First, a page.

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‘Very unhealthy’ smoke over the Palouse – where it came from

A mask-wearing cyclist moves alongside a hazy WIlson Road Wednesday afternoon, Aug. 26, in Pullman.
A mask-wearing cyclist moves alongside a hazy WIlson Road Wednesday afternoon, Aug. 26, in Pullman.

PULLMAN, Wash. – The thick, gray veil of smoke draped over the Palouse that ratcheted up the smoke advisory to “very unhealthy” appears to have drifted from a cluster of wildfires burning in the Clearwater region of Idaho, according to a Washington State University meteorologist.

“Much of the smoke was carried by winds from Idaho fires to the east,” said Nic Loyd, after analyzing weather and air-quality data including information garnered from WSU’s Lab for Atmospheric Research (see http://lar.wsu.edu/airpact/gmap/ap4smoke.html).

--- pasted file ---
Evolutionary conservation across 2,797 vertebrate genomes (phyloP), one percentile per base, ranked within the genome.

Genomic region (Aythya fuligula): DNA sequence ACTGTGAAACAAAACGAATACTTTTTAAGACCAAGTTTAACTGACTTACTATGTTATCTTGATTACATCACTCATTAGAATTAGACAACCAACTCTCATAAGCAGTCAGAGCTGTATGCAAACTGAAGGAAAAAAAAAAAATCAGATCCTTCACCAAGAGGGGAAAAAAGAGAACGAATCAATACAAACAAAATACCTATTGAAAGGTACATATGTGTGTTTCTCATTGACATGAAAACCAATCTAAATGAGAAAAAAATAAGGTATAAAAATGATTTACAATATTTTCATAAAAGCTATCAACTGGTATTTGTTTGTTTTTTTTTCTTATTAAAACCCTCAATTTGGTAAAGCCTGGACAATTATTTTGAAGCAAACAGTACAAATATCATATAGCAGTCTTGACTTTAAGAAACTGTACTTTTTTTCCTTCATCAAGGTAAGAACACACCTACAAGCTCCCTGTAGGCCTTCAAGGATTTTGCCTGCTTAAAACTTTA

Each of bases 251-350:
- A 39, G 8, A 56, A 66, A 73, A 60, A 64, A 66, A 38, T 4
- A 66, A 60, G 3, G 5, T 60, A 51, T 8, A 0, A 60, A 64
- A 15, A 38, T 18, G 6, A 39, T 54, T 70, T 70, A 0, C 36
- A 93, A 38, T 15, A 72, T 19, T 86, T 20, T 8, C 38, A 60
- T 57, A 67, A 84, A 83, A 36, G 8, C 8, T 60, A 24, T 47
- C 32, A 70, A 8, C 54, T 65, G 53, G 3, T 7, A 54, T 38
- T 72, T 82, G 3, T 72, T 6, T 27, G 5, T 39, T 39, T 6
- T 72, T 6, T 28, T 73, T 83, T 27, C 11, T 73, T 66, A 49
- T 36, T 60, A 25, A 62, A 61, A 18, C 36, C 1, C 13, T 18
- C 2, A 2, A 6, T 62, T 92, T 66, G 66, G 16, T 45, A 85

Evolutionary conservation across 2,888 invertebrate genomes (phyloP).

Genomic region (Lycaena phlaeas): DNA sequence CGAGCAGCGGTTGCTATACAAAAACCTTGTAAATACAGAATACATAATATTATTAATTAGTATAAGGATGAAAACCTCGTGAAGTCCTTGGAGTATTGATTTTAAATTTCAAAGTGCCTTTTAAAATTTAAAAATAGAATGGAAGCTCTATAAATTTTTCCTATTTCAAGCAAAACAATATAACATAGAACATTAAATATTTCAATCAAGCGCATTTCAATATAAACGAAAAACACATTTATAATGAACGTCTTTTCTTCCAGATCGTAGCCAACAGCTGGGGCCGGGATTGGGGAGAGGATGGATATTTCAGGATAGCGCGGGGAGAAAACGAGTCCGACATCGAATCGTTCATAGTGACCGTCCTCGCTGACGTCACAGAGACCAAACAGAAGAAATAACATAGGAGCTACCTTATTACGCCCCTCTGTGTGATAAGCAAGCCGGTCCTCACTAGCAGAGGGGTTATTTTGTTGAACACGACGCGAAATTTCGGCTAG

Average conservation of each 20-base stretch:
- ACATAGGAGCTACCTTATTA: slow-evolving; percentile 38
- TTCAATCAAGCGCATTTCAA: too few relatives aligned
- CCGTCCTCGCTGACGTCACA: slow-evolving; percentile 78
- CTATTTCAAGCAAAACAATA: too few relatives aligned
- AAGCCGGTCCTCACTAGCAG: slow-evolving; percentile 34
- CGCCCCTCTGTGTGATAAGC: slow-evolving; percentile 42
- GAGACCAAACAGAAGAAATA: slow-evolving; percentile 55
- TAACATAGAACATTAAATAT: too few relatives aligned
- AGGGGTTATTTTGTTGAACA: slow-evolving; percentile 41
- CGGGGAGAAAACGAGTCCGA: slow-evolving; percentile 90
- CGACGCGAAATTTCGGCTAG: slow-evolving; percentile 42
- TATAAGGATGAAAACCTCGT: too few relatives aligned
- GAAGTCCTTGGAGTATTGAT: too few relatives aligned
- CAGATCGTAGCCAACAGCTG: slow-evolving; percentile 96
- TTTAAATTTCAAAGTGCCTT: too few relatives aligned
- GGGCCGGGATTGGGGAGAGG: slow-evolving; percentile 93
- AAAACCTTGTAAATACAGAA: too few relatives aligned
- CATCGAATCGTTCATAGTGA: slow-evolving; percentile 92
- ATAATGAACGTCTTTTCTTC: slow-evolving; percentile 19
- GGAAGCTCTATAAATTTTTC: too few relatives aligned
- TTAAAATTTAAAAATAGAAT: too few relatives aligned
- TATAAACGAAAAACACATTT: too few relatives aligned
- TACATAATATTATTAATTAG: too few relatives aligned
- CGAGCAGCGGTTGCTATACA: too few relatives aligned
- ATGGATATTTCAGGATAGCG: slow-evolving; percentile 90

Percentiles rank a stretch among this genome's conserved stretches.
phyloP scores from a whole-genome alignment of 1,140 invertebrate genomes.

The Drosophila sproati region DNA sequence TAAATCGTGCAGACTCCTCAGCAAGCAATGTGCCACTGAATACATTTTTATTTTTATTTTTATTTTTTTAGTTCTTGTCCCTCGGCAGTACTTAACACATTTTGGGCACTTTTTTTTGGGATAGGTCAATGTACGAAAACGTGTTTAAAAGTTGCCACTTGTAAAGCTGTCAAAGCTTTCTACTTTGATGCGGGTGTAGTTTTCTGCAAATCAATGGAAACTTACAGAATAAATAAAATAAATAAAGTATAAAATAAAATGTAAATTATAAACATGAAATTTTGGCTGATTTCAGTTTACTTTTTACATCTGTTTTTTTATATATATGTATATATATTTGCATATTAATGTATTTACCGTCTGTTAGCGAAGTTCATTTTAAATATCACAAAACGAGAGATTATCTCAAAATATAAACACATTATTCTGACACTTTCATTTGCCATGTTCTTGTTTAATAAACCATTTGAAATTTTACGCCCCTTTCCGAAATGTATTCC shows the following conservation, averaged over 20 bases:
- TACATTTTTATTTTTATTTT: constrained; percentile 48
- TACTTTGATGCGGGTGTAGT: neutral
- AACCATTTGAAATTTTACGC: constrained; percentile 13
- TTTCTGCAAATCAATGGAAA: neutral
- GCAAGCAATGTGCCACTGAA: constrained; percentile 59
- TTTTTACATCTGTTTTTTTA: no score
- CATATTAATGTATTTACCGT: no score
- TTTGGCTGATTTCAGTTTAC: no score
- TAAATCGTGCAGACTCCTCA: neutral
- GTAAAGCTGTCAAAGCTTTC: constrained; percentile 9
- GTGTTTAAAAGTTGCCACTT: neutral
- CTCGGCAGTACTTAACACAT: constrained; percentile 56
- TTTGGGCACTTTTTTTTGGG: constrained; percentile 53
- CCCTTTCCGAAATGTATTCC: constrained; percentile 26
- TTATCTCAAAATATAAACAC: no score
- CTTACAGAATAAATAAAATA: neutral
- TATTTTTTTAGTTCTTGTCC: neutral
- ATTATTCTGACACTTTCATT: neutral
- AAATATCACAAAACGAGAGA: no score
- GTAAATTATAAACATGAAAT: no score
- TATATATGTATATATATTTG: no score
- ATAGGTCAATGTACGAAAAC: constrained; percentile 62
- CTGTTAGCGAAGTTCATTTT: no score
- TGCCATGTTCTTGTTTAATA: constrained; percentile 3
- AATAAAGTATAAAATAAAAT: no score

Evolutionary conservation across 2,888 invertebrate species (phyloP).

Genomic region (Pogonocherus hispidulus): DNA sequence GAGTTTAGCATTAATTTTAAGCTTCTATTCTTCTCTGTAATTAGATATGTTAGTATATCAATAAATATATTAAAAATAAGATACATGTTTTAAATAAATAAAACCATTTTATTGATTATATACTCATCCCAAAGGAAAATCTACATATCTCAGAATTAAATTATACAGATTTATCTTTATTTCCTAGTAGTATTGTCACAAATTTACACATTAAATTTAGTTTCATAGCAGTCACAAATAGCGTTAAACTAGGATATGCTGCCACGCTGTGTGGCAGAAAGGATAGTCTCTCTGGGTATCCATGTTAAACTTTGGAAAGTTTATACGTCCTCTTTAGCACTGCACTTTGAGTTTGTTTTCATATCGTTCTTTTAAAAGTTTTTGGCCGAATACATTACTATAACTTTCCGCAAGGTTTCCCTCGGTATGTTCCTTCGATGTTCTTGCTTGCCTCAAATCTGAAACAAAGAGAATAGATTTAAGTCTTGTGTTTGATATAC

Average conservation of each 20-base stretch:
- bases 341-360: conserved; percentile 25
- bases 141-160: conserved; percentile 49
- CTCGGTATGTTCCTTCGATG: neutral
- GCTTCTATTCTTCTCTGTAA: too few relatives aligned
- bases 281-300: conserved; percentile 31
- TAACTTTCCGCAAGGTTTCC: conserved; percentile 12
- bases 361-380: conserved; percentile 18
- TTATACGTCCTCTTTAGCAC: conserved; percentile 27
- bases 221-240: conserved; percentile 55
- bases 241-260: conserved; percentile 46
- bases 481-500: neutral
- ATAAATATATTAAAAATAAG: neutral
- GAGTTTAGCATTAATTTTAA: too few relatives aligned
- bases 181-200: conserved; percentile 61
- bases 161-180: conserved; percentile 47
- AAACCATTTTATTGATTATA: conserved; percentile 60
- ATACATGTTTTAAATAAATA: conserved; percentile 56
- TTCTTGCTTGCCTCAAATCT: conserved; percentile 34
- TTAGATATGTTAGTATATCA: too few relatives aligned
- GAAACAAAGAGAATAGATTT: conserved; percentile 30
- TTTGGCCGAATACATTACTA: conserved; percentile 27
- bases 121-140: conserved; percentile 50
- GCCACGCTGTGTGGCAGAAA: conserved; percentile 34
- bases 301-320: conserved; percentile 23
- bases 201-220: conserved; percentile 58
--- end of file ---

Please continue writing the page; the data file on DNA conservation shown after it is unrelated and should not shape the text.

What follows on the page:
“The Palouse area is directly in the smoke’s path,” he said. “While air quality has been bad in general for many communities east of the Cascades, at present your area is among the worst.”

On Wednesday, August 26, the smoke-filled sky that has blocked the sun and resembles a low-settled fog prompted the state’s Department of Ecology to warn of “very unhealthy” air quality in Pullman. In Idaho, air quality has been identified as equally bad in Moscow and Lewiston. People are being advised to stay indoors and keep windows closed.

A shift in wind direction late tonight should break up the smoke’s concentration over this area, said Loyd.

Media Contacts

Nic Loyd, WSU meteorologist, 509-786-9357
Linda Weiford, WSU News, 509-335-7209